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Launch vehicle—Atlas-Centaur q Mariner-Mars 1971 (Mariners 8 and 9): Although Mariner 8 failed on launch, its twin (Mariner 9) became Mars's first artificial satellite. Despite the loss of Mariner 8, this extremely successful program revolutionized our understanding of martian geologic and climatic history and defined the context in which all subsequent Mars missions were designed. Mission type—2 orbiters with 4 instruments each q Launch date—May 1971 q Arrival date—November 1971 q Lifetime at Mars—11 months q Mass—998 kg (wet), 544 kg (dry), 82 kg (payload) q Cost—$$+ q Operations cost—$$$ q Launch vehicle—Atlas-Centaur q Viking (Viking 1 and 2): This highly capable and expensive program was responsible for the first two successful Mars landings, the only two so far, and the initial search for martian life. Although the life-detection experiments gave ambiguous results, the long-lived Viking landers and especially the orbiters returned a wealth of information about martian meteorology and geology. Mission type—2 orbiters with 4 instruments each and 2 landers with 13 q instruments each Launch dates—August and September, 1975 q Arrival dates—June and August, 1976 (orbit), July and September, q 1976 (surface) Lifetime at Mars—50 and 23 months (orbiters 1 and 2), 76 and 42 q months (landers 1 and 2) Landing system—Parachutes and retrorockets q Landing site—Chryse Planitia (22.3° N, 48.0° W), Utopia Planitia (47.7° q N, 225.7° W) Mass—2330, 1170, 72 and 1043, 650, 65 kg (orbiter and lander: wet, q dry, payload, respectively) Mobility—3-m arm attached to landers q Cost—$$$$+ q Operations cost—$$$ q Launch vehicle—Titan III-Centaur q Mars Observer: Originally called the Mars Geosciences/Climatology Orbiter, this mission was intended to initiate a proposed series of low-cost, Planetary Observer spacecraft. Mars Observer carried a suite of complex remote-sensing instruments to conduct intensive geophysical, geological, and climatological observations of Mars. It failed shortly before entering orbit around Mars. Mission type—1 orbiter with 7 instruments q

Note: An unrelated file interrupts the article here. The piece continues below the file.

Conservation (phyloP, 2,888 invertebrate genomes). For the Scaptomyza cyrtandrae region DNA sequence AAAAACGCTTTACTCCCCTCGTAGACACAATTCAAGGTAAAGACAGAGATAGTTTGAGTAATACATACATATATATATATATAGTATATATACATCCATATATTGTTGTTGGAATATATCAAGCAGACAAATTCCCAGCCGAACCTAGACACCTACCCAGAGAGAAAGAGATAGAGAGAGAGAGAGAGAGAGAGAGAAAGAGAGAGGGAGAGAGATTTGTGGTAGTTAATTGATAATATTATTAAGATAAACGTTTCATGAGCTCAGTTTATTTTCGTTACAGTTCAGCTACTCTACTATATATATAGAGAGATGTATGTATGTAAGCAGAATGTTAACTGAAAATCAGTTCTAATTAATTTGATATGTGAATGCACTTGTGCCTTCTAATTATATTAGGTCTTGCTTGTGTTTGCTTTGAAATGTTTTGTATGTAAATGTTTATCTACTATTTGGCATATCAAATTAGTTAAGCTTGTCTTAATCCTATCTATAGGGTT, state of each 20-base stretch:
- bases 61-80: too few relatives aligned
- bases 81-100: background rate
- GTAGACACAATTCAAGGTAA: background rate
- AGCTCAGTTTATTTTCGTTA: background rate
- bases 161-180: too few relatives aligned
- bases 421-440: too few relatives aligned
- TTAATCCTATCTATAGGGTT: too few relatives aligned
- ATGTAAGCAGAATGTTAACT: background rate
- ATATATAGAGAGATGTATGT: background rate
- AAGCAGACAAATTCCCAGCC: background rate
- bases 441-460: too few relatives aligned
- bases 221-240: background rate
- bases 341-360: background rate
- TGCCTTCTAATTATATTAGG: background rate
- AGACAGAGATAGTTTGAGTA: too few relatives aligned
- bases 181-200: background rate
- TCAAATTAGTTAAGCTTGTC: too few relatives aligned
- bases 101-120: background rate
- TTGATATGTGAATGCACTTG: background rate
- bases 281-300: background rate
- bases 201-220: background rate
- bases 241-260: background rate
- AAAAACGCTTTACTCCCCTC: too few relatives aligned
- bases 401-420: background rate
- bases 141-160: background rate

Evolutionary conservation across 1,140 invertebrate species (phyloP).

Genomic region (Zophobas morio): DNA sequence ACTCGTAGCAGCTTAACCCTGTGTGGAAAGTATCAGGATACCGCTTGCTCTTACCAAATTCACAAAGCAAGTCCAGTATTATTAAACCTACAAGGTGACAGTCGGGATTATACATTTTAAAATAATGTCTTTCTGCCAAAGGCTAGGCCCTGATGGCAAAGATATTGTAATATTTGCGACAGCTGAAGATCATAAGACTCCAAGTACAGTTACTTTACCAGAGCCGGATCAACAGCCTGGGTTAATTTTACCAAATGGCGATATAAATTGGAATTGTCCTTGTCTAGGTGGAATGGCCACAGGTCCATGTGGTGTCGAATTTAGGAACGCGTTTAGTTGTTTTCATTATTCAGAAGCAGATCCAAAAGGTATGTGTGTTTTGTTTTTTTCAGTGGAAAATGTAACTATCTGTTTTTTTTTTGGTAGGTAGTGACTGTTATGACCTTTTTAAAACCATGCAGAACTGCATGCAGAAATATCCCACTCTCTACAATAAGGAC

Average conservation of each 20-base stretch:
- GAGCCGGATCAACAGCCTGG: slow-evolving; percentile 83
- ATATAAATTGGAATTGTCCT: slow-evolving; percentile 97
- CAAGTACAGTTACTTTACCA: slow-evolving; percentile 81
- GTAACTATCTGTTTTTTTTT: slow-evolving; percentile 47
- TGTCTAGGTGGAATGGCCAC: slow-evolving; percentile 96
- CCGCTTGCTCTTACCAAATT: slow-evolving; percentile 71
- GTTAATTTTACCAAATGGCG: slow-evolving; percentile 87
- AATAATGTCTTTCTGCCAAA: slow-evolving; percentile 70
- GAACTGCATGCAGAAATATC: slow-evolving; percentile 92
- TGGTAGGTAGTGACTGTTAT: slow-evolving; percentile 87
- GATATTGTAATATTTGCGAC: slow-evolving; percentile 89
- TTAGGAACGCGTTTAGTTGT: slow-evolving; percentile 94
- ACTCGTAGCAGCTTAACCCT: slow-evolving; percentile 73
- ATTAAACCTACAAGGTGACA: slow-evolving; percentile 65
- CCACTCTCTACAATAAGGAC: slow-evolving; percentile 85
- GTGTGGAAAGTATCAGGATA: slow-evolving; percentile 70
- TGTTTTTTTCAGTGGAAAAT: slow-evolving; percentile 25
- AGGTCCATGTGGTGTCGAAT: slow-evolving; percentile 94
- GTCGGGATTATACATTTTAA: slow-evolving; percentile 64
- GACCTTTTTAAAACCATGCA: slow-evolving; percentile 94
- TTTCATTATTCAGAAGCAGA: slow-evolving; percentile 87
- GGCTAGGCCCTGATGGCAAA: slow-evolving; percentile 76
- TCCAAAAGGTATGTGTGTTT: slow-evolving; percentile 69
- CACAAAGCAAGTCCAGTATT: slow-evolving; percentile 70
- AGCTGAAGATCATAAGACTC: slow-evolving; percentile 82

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Launch date—September 1992 q Arrival date—August 1993 q Lifetime at Mars—0 years (actual), 3 years (projected) q Mass—2573 kg (wet), 1227 kg (dry), 156 kg (payload) q Cost—$$$- q Operations cost—$$ (projected) q Launch vehicle—Titan III-TOS q Future Mars Pathfinder: One of the inaugural missions in the Discovery series of low- cost planetary spacecraft, Mars Pathfinder will feature the first use of a direct- entry trajectory, an airbag landing system, and the deployment of a minirover. Together, the lander and minirover will carry imaging systems, a meteorology package, and an alpha-proton-x-ray spectrometer. Mission type—1 lander with 3 instruments q Launch date—December 1996 (projected) q Arrival date—July 1997 (projected) q Lifetime at Mars—30 days to 1 year (projected) q Landing system—Parachutes, retrorockets, and airbags q Landing site—Ares and Tiu Vallis (19.5° N, 32.8° W) (planned) q Mobility—Minirover Sojourner2 q Mass—570 kg (wet), 325 kg (lander3), 20 kg (payload) q Cost—$$- q Operations cost—$ q Launch vehicle—Delta II q Mars Global Surveyor: The first of a decade-long series of cost-constrained Mars missions, Mars Global Surveyor is designed to recover much of the science lost with the failure of Mars Observer by reflying five of its predecessor's seven instruments. Among the instruments to be flown are an imaging system, a thermal spectrometer, a laser altimeter, and a magnetometer. The radio system also has scientific functions. Mission type—1 orbiter with 5 instruments q Launch date—November 1996 (projected) q Arrival date—September 1997 (projected) q Lifetime at Mars—2 years plus 3 more as communications relay q (projected) Mass—1050 kg (wet), 670 kg (dry), 75 kg (payload) q Cost—$$- q Operations cost—$+ q Launch vehicle—Delta II q Mars Surveyor 1998: Unlike Viking, the orbiter and lander constituting the second and third flights in the Mars Surveyor series will be launched